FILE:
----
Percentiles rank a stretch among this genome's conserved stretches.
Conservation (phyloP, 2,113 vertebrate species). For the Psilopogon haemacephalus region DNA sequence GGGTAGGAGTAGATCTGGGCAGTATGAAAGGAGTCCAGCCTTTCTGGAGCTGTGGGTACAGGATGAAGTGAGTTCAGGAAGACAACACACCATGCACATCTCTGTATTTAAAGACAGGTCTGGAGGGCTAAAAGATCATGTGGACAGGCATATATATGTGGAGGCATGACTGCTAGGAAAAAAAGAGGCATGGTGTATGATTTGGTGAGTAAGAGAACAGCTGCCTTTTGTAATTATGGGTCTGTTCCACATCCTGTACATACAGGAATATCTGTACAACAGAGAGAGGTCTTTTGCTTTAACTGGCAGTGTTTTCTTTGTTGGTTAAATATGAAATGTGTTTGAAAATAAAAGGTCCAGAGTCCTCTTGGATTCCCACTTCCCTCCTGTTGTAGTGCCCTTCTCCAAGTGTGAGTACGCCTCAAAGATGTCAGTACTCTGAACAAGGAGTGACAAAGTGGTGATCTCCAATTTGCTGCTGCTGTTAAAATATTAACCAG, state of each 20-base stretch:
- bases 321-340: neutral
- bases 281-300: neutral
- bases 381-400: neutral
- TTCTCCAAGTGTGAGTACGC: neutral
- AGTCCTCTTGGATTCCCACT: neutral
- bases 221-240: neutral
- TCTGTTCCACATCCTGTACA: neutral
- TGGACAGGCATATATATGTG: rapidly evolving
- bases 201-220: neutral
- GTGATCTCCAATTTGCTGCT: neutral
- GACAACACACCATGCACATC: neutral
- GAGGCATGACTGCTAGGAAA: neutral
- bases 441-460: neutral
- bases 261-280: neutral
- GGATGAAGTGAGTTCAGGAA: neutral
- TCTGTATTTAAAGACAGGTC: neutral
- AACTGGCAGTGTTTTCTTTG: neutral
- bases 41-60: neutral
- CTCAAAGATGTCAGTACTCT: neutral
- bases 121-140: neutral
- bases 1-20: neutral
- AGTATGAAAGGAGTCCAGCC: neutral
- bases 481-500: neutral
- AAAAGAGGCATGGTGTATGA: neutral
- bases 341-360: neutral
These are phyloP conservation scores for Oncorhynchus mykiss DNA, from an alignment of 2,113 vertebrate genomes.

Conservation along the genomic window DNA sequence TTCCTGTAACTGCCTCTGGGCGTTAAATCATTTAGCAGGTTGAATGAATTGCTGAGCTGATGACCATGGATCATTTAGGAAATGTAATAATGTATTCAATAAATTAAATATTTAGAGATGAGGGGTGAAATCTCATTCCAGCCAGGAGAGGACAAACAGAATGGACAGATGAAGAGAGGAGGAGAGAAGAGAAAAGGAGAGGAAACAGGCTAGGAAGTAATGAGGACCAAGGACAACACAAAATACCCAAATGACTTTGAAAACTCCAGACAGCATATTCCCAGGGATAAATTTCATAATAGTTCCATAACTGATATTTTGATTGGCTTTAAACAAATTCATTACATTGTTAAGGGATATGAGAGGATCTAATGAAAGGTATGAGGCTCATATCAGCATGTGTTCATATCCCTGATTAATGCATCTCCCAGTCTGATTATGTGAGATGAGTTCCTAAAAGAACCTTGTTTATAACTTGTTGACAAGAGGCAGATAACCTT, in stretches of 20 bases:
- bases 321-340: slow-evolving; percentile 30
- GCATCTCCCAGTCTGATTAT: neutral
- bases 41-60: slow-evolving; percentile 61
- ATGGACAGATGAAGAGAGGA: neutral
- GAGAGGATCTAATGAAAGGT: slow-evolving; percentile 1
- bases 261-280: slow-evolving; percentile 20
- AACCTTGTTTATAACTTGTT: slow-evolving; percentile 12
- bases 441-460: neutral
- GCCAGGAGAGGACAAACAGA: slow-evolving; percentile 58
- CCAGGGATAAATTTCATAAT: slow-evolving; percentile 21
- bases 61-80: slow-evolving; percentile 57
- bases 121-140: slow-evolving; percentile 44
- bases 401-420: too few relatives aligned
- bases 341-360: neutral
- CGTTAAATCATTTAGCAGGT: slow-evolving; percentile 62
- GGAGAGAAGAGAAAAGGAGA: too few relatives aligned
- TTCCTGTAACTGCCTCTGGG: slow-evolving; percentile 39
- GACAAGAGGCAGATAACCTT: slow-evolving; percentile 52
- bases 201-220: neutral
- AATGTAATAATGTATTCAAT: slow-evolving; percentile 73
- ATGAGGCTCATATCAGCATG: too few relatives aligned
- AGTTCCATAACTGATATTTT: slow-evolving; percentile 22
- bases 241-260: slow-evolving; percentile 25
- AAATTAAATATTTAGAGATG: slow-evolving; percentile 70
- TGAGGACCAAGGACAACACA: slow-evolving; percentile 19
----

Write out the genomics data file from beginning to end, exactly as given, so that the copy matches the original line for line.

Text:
Percentiles rank a stretch among this genome's conserved stretches.
Conservation (phyloP, 2,113 vertebrate species). For the Psilopogon haemacephalus region DNA sequence GGGTAGGAGTAGATCTGGGCAGTATGAAAGGAGTCCAGCCTTTCTGGAGCTGTGGGTACAGGATGAAGTGAGTTCAGGAAGACAACACACCATGCACATCTCTGTATTTAAAGACAGGTCTGGAGGGCTAAAAGATCATGTGGACAGGCATATATATGTGGAGGCATGACTGCTAGGAAAAAAAGAGGCATGGTGTATGATTTGGTGAGTAAGAGAACAGCTGCCTTTTGTAATTATGGGTCTGTTCCACATCCTGTACATACAGGAATATCTGTACAACAGAGAGAGGTCTTTTGCTTTAACTGGCAGTGTTTTCTTTGTTGGTTAAATATGAAATGTGTTTGAAAATAAAAGGTCCAGAGTCCTCTTGGATTCCCACTTCCCTCCTGTTGTAGTGCCCTTCTCCAAGTGTGAGTACGCCTCAAAGATGTCAGTACTCTGAACAAGGAGTGACAAAGTGGTGATCTCCAATTTGCTGCTGCTGTTAAAATATTAACCAG, state of each 20-base stretch:
- bases 321-340: neutral
- bases 281-300: neutral
- bases 381-400: neutral
- TTCTCCAAGTGTGAGTACGC: neutral
- AGTCCTCTTGGATTCCCACT: neutral
- bases 221-240: neutral
- TCTGTTCCACATCCTGTACA: neutral
- TGGACAGGCATATATATGTG: rapidly evolving
- bases 201-220: neutral
- GTGATCTCCAATTTGCTGCT: neutral
- GACAACACACCATGCACATC: neutral
- GAGGCATGACTGCTAGGAAA: neutral
- bases 441-460: neutral
- bases 261-280: neutral
- GGATGAAGTGAGTTCAGGAA: neutral
- TCTGTATTTAAAGACAGGTC: neutral
- AACTGGCAGTGTTTTCTTTG: neutral
- bases 41-60: neutral
- CTCAAAGATGTCAGTACTCT: neutral
- bases 121-140: neutral
- bases 1-20: neutral
- AGTATGAAAGGAGTCCAGCC: neutral
- bases 481-500: neutral
- AAAAGAGGCATGGTGTATGA: neutral
- bases 341-360: neutral
These are phyloP conservation scores for Oncorhynchus mykiss DNA, from an alignment of 2,113 vertebrate genomes.

Conservation along the genomic window DNA sequence TTCCTGTAACTGCCTCTGGGCGTTAAATCATTTAGCAGGTTGAATGAATTGCTGAGCTGATGACCATGGATCATTTAGGAAATGTAATAATGTATTCAATAAATTAAATATTTAGAGATGAGGGGTGAAATCTCATTCCAGCCAGGAGAGGACAAACAGAATGGACAGATGAAGAGAGGAGGAGAGAAGAGAAAAGGAGAGGAAACAGGCTAGGAAGTAATGAGGACCAAGGACAACACAAAATACCCAAATGACTTTGAAAACTCCAGACAGCATATTCCCAGGGATAAATTTCATAATAGTTCCATAACTGATATTTTGATTGGCTTTAAACAAATTCATTACATTGTTAAGGGATATGAGAGGATCTAATGAAAGGTATGAGGCTCATATCAGCATGTGTTCATATCCCTGATTAATGCATCTCCCAGTCTGATTATGTGAGATGAGTTCCTAAAAGAACCTTGTTTATAACTTGTTGACAAGAGGCAGATAACCTT, in stretches of 20 bases:
- bases 321-340: slow-evolving; percentile 30
- GCATCTCCCAGTCTGATTAT: neutral
- bases 41-60: slow-evolving; percentile 61
- ATGGACAGATGAAGAGAGGA: neutral
- GAGAGGATCTAATGAAAGGT: slow-evolving; percentile 1
- bases 261-280: slow-evolving; percentile 20
- AACCTTGTTTATAACTTGTT: slow-evolving; percentile 12
- bases 441-460: neutral
- GCCAGGAGAGGACAAACAGA: slow-evolving; percentile 58
- CCAGGGATAAATTTCATAAT: slow-evolving; percentile 21
- bases 61-80: slow-evolving; percentile 57
- bases 121-140: slow-evolving; percentile 44
- bases 401-420: too few relatives aligned
- bases 341-360: neutral
- CGTTAAATCATTTAGCAGGT: slow-evolving; percentile 62
- GGAGAGAAGAGAAAAGGAGA: too few relatives aligned
- TTCCTGTAACTGCCTCTGGG: slow-evolving; percentile 39
- GACAAGAGGCAGATAACCTT: slow-evolving; percentile 52
- bases 201-220: neutral
- AATGTAATAATGTATTCAAT: slow-evolving; percentile 73
- ATGAGGCTCATATCAGCATG: too few relatives aligned
- AGTTCCATAACTGATATTTT: slow-evolving; percentile 22
- bases 241-260: slow-evolving; percentile 25
- AAATTAAATATTTAGAGATG: slow-evolving; percentile 70
- TGAGGACCAAGGACAACACA: slow-evolving; percentile 19